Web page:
This metaphor comes “full circle” in a way later in the song with the lines

“Though my fear is the half-truths
That the many are teaching.”

Anyone who’s ever told a lie (which, let’s admit it, is probably most of us) knows that if you want to sell it, there has to be some truth to it. The enemies that the band is describing are cunning predators, like wolves – they know how to lure their prey.

This isn’t the only analogy that has Biblical ties, either. Back at the beginning of the song again, there’s the line: “We’re giving in and we’re falling fast asleep.”

The idea of being asleep ties to the whole idea of the song, of course – it’s called “Wake Up,” after all – but it doesn’t necessarily explain what the wake-up call is for. It’s not physical sleep, but instead a mental state. It means not being alert, like how it’s used in the Bible here:

“Therefore let us not sleep, as others do, but let us watch and be sober.” – 1 Thessalonians 5:6 (NKJV)

Wolves At The Gate is calling out Christians who aren’t alert, but have become apathetic to the “wolves” that are “clawing and snatching up the sheep.” The next few lines go further to show the effects of this apathy:

Creating more prodigals
More jaded and worn

“Prodigal” is actually an adjective that describes wasteful spending, but here, it’s used as a noun. Why?

You might be familiar with the story of the prodigal son, a parable from the Bible that talks about a young man who leaves his father, squanders his inheritance, and finds himself destitute. At the end of the story, the son realizes his mistakes and returns home to beg his father to take him in as a servant. To the son’s surprise, his father forgives him for his poor decisions and welcomes him back into the family. (You can read the whole story in the Bible in Luke 15:11-32.)

“Prodigal” here in the song refers to people who are like the son in the parable. They live recklessly, perhaps not with money, but with their time and energy. They’re cynical of the world and think they know what’s best. The critique in these lines is that Christians, by being apathetic to the state of the world around them, have caused people to become this way.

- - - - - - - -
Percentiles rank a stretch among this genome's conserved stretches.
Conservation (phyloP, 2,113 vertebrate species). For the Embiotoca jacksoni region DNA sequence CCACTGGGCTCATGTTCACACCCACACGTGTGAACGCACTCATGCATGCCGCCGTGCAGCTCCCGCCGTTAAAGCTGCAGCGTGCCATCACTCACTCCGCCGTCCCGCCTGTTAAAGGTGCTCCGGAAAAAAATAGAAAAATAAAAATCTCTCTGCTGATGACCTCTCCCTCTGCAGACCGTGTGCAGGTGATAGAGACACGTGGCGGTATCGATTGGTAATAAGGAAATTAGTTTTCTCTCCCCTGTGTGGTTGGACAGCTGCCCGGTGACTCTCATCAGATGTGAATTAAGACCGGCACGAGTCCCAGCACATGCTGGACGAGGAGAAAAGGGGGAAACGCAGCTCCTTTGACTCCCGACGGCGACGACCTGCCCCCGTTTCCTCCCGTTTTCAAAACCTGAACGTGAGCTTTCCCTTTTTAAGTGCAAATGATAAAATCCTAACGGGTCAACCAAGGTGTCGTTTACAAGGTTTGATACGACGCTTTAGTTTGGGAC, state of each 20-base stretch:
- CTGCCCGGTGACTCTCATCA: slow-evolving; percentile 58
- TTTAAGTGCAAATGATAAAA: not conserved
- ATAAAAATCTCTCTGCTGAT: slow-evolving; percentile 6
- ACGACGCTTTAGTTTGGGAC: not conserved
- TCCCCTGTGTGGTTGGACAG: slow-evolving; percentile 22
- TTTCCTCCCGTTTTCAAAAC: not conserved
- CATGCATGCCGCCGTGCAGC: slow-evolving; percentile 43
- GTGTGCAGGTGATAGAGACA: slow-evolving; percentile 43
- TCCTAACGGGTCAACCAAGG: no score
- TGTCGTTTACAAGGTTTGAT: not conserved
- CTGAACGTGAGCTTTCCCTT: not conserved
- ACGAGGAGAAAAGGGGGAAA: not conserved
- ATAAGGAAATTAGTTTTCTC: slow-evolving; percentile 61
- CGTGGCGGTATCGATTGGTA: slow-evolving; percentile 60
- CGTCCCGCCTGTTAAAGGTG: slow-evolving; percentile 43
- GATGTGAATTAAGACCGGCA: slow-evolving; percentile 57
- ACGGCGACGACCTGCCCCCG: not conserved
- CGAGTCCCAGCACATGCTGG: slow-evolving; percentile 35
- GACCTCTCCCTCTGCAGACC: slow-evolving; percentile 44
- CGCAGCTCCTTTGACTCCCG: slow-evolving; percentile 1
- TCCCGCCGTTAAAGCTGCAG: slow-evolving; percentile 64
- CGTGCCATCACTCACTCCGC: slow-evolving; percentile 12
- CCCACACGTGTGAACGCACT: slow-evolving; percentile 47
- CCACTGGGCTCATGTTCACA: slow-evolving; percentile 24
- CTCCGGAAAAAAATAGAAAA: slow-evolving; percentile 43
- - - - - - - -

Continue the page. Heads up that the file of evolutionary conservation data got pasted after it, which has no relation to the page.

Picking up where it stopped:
Alright, so we’ve looked at how Wolves At The Gate alludes to the Bible and borrows imagery from it to make their point, but they also use other methods. For example, these two sets of lines have particularly strong end-rhymes that stuck out to me:

We hide under roof and steeple
‘Cuz we’re afraid of broken people

Lining you up and bids you farewell
To look like the righteous but still live like hell

Although rhymes can sometimes come off as childish, that’s not the case here. Using rhymes in these two sets of lines makes them stick out in your mind more, and they become more powerful because of it.


Overall, “Wake Up” is exactly what it claims to be: a wake-up call for Christians who have become apathetic to the condition of the world around them. By using allusions and imagery that their audience would recognize – wolves and sheep – Wolves At The Gate creates metaphors that really drive the point of their song home. The end-rhymes used on certain lines also impress the importance of this topic on the listener.

Although there are many other aspects of this song I could talk about, I’ll stop here for now. I hope that this blog post has helped show how, even in a genre of music that most consider to be loud and brash, there is still poetry that conveys a deeper meaning. If there’s a song or band you’d like to see me cover in the future, let me know in the comments!

Until next time!

2 thoughts on “The Poetry of Metal: “Wake Up”